A new report from LowestRates.ca found that auto insurance rates across three regional markets – Ontario, Alberta, and Atlantic Canada – have all gone up in the first quarter of 2019.
The report, called the “Q1 2019 Auto Insurance Price Index,” highlighted that drivers in Alberta saw the steepest increase in auto insurance premiums across Canada – 11.22% since last year.
By comparison, Atlantic Canada saw the least severe increase in the past year, up 6.52%. In Ontario, the average cost of auto insurance is up 9.06%.
For the report, each market was compared to a benchmark quarter – in this study’s case, Q1 2018 – to assess if there had been any year-over-year changes in auto insurance pricing. Each point on the index above or below 100 reflects a roughly 1% change in prices.
The markets received the following index ratings:
- Ontario increased from 100 on the index in Q1 2018 to 109 in Q1 2019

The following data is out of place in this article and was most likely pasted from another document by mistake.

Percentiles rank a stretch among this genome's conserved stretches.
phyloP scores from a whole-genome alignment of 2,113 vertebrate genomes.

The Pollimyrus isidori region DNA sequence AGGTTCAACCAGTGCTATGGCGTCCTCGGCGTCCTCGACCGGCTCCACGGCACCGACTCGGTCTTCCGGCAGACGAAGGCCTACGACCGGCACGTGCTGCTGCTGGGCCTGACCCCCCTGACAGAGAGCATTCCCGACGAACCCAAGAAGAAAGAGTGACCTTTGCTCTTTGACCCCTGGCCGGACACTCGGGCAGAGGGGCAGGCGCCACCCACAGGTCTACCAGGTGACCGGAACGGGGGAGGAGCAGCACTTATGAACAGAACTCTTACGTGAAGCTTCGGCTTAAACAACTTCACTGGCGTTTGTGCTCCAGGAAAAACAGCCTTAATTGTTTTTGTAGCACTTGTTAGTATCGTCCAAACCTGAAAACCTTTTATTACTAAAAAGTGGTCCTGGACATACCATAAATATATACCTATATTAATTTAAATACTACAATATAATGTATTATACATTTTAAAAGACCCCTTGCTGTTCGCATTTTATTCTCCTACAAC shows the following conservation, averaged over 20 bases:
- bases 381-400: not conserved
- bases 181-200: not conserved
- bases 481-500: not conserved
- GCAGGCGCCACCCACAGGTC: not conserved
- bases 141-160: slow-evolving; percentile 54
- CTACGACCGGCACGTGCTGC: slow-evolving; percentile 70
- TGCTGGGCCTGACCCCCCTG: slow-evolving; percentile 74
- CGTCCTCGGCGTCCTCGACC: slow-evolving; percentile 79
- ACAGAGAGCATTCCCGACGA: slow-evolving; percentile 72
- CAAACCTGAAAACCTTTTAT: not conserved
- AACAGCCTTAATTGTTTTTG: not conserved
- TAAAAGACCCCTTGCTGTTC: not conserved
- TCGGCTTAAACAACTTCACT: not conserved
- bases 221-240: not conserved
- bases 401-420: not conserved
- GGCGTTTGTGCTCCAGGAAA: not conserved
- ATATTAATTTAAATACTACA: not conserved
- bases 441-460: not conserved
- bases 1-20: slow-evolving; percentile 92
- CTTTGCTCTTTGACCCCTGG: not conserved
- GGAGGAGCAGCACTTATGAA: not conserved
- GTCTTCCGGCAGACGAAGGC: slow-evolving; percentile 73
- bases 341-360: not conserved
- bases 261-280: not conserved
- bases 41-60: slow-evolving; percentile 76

- Alberta increased from 100 on the index in Q1 2018 to 111 in Q1 2019
- Atlantic Canada increased from 100 on the index in Q1 2018 to 107 in Q1 2019
LowestRates.ca co-founder and CEO Justin Thouin commented on the data, saying that auto insurance rates have been on the rise for more than a year now. He remarked that the increases happen for reasons usually outside of the average driver’s control, such as more instances of fraud and a higher frequency of accidents.
The report also suggested that the rise in prices was made worse due to the exit of several insurers from Ontario and Alberta. Big names such as Esurance and AIG announced their withdrawal from the Canadian market last year, and some other insurers have ominously announced how it has become increasingly expensive to do business in certain provinces, the report noted.
“We’ve heard from our partners in both Alberta and Ontario that caps on pricing in those provinces have led to instances were insurers are paying out more in claims than they were taking in from premiums,” remarked Thouin. “These pricing pressures have resulted in some insurance companies and brokers doing less business in these provinces or exiting altogether, leading to less competition and higher prices.”